*A quick note. I am new here at Stars Insider, and this is my first feature. I will usually have one feature a week. I’m a freshman majoring in broadcast journalism at the University of Nebraska in Lincoln, Neb.

 

Breathe, Stars fans – it’s only December.

So yes, it was a rough week. But finally, they’re into the swing of things in their new division and against their new division foes. If you follow me on Twitter, you might see me call it ‘Conference III’, a product of blogger J.R. Lind. However, for the purpose of these articles, I’ll refer to it as the Central Division, though a part of me dies inside when having to do it.

Anyways, as fans, you should finally feel a part of the realigned Central. Three games this week included three rough and physical division matchups.

But the week was also a bit of a rollercoaster ride.

Tuesday night against Chicago was about as poor as this team has looked all season, losing 6-2. It took just thirty minutes for them to dig 5-0 hole and they obviously did little to work their way out of it. Now, I’m not a fan of apologists or ‘moral victories’, but I don’t think the game was any sort of reflection on the talent level of the team. It was the fourth time in a 30 day span that they played the Hawks, and I think the uninspired effort was a reflection of the schedule. Even with fresh divisional foes, anytime you play a team four times in a month and you aren’t in April, May, or June, you might get a little bored. I completely understand. But, in the Central, there isn’t much room for error.

Both Brandon Saad and Patrick Sharp netted two goals, while Patrick Kane added a goal and two assists. Kari Lehtonen had an uncharacteristically poor start, giving up 4 goals on 19 shots. He was pulled midway through the second period.

While it’s easy to look at the score of Tuesday and jump to conclusions, it’s important not to. I believe it was a bit of an anomaly, if you will.

The game in Nashville on Thursday night was a much different story, however. The troubling thing I took away from that game at the Bridgestone Arena was the fact that it was yet another game in which the Stars appeared to be the better team, but stupid mistakes and unnecessary penalties spoiled their chances for two points. Though they scored first, two crippling penalties at the end of the first period resulted in two Nashville power play goals, one of which as a 5-on-3. The game was fairly competitive through the final two periods, but a cute little finish from Paul Gaustad gave the Predators a 3-1 second period lead and essentially put the game out of reach.

 The Stars also chose Thursday night to vault another backup goaltender into the Vezina Trophy conversation (kidding, somewhat). Carter Hutton, who is getting some unexpected minutes in net because of Pekka Rinne’s extended absence, stopped 33 of 34 Dallas shots, including all seven he faced on the power play.

Erik Cole, who has struggled with consistency issues this season, scored Dallas’ lone (star) goal. Sergei Gonchar, who is significantly improving as each game passes, registered 20:08 TOI, and was one of only five Stars with a positive plus/minus rating. If the Stars are keen on ending their five year playoff drought this season, the puck-moving Gonchar is going to have to play a vital role. If that doesn’t instill confidence in you, I honestly don’t know what will.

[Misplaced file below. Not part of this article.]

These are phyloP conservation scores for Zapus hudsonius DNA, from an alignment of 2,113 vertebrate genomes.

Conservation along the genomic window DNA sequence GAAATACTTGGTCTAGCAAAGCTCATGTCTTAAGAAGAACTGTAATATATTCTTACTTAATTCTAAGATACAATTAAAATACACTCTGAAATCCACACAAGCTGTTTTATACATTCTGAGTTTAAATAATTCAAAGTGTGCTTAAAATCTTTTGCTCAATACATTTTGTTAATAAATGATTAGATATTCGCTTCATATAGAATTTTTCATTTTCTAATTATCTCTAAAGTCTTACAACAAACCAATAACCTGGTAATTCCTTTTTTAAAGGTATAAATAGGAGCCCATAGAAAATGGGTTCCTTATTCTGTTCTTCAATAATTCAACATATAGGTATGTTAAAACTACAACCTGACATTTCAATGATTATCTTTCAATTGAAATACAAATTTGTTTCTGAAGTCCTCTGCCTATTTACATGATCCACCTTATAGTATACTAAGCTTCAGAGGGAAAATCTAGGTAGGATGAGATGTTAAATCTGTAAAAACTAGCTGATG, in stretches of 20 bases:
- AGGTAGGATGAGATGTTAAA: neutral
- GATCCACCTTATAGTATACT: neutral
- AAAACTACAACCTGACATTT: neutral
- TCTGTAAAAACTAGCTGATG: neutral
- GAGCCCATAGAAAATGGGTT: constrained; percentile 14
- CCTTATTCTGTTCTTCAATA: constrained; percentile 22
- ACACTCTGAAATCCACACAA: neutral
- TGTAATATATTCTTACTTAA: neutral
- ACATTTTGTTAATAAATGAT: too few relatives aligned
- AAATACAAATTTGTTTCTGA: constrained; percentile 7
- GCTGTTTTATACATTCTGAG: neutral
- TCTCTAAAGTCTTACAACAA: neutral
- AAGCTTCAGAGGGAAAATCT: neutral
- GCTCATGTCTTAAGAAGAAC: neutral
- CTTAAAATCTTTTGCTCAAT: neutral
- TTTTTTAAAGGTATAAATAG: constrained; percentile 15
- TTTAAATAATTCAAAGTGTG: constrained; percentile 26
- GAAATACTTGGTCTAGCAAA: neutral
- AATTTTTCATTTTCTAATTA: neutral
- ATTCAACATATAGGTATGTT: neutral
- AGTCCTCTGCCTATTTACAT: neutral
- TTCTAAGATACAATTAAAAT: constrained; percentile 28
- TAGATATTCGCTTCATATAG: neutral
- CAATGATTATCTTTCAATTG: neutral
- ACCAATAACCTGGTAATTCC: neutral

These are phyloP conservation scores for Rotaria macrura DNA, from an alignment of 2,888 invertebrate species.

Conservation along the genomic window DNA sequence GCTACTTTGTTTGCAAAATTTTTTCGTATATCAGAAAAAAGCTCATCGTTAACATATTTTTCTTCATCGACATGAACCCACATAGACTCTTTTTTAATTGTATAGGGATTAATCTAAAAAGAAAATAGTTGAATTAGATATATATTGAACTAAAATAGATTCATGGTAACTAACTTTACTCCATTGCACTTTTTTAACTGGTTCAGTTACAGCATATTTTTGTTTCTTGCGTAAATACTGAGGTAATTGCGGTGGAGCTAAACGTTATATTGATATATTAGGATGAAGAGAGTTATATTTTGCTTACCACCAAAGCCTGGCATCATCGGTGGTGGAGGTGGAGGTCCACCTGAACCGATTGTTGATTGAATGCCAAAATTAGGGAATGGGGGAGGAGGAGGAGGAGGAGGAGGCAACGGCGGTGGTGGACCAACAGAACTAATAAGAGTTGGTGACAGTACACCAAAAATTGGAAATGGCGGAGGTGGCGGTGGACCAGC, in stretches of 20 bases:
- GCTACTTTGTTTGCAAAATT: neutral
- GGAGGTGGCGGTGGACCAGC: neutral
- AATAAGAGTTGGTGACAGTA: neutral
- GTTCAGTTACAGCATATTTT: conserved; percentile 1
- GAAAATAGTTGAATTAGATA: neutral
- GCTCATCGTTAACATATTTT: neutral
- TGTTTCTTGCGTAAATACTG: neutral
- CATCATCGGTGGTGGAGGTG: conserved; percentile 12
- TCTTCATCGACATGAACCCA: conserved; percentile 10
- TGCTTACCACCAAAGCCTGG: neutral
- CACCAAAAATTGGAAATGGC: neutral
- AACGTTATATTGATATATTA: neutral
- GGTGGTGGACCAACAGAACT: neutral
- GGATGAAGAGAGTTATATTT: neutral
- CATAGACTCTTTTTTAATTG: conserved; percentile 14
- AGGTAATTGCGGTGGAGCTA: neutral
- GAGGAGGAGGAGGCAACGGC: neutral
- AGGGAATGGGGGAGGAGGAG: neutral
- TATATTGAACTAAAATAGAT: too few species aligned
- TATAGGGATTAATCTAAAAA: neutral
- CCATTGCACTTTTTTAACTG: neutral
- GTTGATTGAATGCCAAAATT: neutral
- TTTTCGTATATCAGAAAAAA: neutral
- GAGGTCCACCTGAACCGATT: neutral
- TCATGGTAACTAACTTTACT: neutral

Finally, the Stars wrapped up the week with a matinee showdown in Winnipeg, where the temperature was around absolute zero (zero degrees K).

Man, wasn’t this one wacky? Anthony Peluso, a right-winger for the Jets, led the game in two categories: most pathetic TOI number (2:45) and PIMs (15). The biggest impact he had on the game, and probably his biggest impact on the NHL so far, was the dirty hit he dealt on Alex Goligoski, which led to a five-minute power play as well as his ejection.  Thanks to that five-minute major penalty late in the second period, the Stars tallied their first two power play goals since the team moved from Minnesota and won the game 6-4.

Jamie Benn, who hadn’t scored in 11 games, finally pulled the monkey off his back (almost literally). Benn finished with two goals, as did Tyler Seguin. On the same line, Val Nichushkin, finished with one goal – a coast-to-coast beauty that displayed his skill and unreal reach.

                Also worth noting: Colton Sceviour, the leading scorer in the AHL, made his season debut for the Stars in Winnipeg on Saturday. Sceviour scored his first NHL goal, the Stars’ sixth in the game, in just his third career game. Sergei Gonchar also posted the first four-assist game of his long, illustrious career. 

                If you’re asking for my analysis on Saturday’s game, I will only tell you one thing: it wasn’t impressive and shouldn’t count because any game against Ondrej Pavelic is cheating.

                To recap the week, the Stars started slow but finished strong, and remained tenth place in the Western Conference. While they’re eight points behind eighth-place Minnesota, they also have four games in hand. I know we shouldn’t be watching the standings this early in the season, but with as competitive and difficult as the West is, it’s hard not to.

                Hopefully the Stars can take their momentum from Saturday into this next week. They’ll play four games: twice against Colorado, and once against both Vancouver and San Jose. It will be a week filled with travel and tough competition, but playing well could provide the spark this team needs to assure their spot in the top eight in April.

               

STAT OF THE WEEK: The Dallas Stars have three shorthanded goals and only one power play goal at home this season. They are 1-47 (2.9%) on the job.

My goodness that’s bad.

 Second-to-last in the league (at home) is Carolina, who is 6-65 (9.2%).

 

 All statistics taken from NHL.com.